SOLD Antique Hungarian Pandur Sword Karabela, 18th century
SOLD Antique 18th century circa 1750 Pandur officer Sword Couttoe Hanger. DETAILS: A brass hilt with traces of gilding, including a boatshell guard fitted with ivory grips-scales of characteristic Karabela form, retained by three elaborate brass rivets, and enclosed by brass straps. A slightly curved single edged blade, double edged toward the point, engraved and gild on each face with a standing figure of Pandur holding a sword and wearing Eastern European costume, Kontusz, with a tall hat, Kolpak, on his head with the engraved motto above PANDUR". One side of the forte is engraved with a spherical medallion with elaborate script Ich Halte Gravitat Max Rier Schritt von Schritt.
The Karabela, a sword of Ottoman origin, became highly popular in Poland during the 17th -19th century adopted by Polish nobility, and came to be known to the rest of the world including Turkey, as the national sword of Polish Nobility. In fact, the Turks believed that the sword is of Polish origin, and that the leather was adopted by the Ottomans, this opinion stems from the resemblance of the pommel to the head of the eagle. Many of these swords were made in various types and diversity, locally in Poland, but also in neighboring countries for export to Poland, but also for the local market. Hunting swords with a Karabela hilt were very fashionable during the 18th century, not only amongst Polish nobility, but also amongst the Hungarian and Russian aristocracy
In 1741, Franz Freiherr von der Trenck raised a corps of Pandurs in Slavonia for service in the War of Austrian Succession. Trenck was commended for his exceptionally successful raids against enemy supply lines and outpost, and he was asked to increase his corps from 1000 to 2600 men; there were as well Russian Pandurs: Regardind to Vlad Gromoboy. During the War of 1736-39 with Turkey, many volunteers from Serbia, Moldavia and Wallachia, entered Russian service when the war ended, most of them wished to stay in Russia, they were suggested either to enlist with the Russian regular army or to settle in the Southern regions of Ukraine. This predetermined the following development of Pandur troops in Russia: some of them became a part of the regular army, others formed a settled military like the Austrian Grenz military. Novaia Serbia had to provide 2 Pandur (Foot) Foot regiments were of 5 Grenadier & 15 Pandur (Musketeer) companies each. They were named 1-st & 2-nd. Later an independent garrison battalion in Novomirgorod was raised. It was of 1 Grenadier & 3 Pandur companies. The Russian Pandur infantry had a uniform and armament like the Austrian Grenz infantry. Since the Pandurs Regiments were in Austria and Russia.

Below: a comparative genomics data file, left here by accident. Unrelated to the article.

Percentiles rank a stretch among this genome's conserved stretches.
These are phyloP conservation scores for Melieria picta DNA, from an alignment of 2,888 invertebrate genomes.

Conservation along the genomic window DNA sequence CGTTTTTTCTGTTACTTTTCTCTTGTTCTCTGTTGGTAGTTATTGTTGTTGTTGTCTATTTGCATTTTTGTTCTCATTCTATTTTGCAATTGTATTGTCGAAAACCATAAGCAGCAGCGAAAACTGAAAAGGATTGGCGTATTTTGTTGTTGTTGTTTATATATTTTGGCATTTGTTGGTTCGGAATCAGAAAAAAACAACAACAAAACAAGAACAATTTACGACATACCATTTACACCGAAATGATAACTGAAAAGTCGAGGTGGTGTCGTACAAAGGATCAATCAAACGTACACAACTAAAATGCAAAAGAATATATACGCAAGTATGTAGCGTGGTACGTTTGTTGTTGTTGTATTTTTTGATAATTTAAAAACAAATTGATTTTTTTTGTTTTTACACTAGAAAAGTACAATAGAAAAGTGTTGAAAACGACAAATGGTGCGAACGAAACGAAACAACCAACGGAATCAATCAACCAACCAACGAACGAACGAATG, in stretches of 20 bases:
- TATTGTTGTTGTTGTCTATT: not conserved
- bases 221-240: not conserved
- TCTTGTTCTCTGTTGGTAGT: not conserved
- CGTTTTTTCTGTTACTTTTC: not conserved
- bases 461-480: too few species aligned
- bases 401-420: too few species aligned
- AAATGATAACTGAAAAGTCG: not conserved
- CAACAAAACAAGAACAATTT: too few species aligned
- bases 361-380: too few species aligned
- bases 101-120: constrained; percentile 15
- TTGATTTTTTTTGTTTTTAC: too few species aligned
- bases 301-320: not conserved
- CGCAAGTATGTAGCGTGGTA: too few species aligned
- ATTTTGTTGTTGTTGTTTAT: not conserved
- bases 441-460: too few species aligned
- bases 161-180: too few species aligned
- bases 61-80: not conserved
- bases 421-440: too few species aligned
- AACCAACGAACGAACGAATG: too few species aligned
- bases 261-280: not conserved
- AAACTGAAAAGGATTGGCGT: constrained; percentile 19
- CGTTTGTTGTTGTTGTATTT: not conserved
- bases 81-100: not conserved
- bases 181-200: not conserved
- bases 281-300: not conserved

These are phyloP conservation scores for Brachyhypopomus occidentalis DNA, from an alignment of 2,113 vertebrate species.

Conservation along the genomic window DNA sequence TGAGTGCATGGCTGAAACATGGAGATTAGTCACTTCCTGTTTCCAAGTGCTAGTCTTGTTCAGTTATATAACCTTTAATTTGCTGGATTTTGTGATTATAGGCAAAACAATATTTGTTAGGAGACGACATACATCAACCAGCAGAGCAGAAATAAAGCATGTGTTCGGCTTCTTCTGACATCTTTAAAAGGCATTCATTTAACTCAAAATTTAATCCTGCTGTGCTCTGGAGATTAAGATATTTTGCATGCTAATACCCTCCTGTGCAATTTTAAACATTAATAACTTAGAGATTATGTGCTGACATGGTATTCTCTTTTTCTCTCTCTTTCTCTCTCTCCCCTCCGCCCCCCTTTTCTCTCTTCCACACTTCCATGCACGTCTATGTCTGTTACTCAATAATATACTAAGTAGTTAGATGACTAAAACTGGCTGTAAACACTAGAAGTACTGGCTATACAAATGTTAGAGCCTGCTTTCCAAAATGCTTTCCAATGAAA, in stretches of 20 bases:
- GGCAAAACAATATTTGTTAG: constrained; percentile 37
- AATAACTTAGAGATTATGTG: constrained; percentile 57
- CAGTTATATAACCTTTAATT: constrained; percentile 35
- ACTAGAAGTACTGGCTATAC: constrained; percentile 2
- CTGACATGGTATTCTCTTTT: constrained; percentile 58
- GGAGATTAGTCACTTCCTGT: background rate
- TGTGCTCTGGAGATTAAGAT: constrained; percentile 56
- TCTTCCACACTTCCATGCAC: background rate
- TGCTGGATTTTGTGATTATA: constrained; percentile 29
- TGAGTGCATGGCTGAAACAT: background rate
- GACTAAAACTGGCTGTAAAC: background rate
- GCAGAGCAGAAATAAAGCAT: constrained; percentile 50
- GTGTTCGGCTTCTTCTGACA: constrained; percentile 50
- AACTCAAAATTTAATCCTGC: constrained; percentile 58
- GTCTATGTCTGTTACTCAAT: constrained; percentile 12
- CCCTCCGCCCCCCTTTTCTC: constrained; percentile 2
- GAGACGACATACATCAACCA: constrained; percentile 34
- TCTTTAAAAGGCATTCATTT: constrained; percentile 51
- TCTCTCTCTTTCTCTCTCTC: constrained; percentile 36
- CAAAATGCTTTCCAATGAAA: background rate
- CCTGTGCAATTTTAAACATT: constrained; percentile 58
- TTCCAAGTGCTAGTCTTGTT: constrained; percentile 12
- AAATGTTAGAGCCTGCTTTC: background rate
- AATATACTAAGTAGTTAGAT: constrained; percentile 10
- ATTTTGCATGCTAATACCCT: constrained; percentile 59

REFERENCES: "Kardok" by Jozsef Lugosi & Ferenc Temesvari Figure: 150-153.These types of swords were also a very popular weapon of American Colonists of continental European background and were used during the American revolutionary war and carried by the soldiers of the American Revolutionary Army. For similar examples, please see Battle Weapons of the American Revolution by George Neumann. Page335. Swords & Blades of the American Revolution by George Neumann. Page 93.
MEASUREMENTS: overall length of the sword in the scabbard is 53.4cm (21 in).
CONDITION: The sword is in reasonable condition considering its age of approximately 250 years, with minor pitting and wear. The engravings on one side of the blade are partially worn out.
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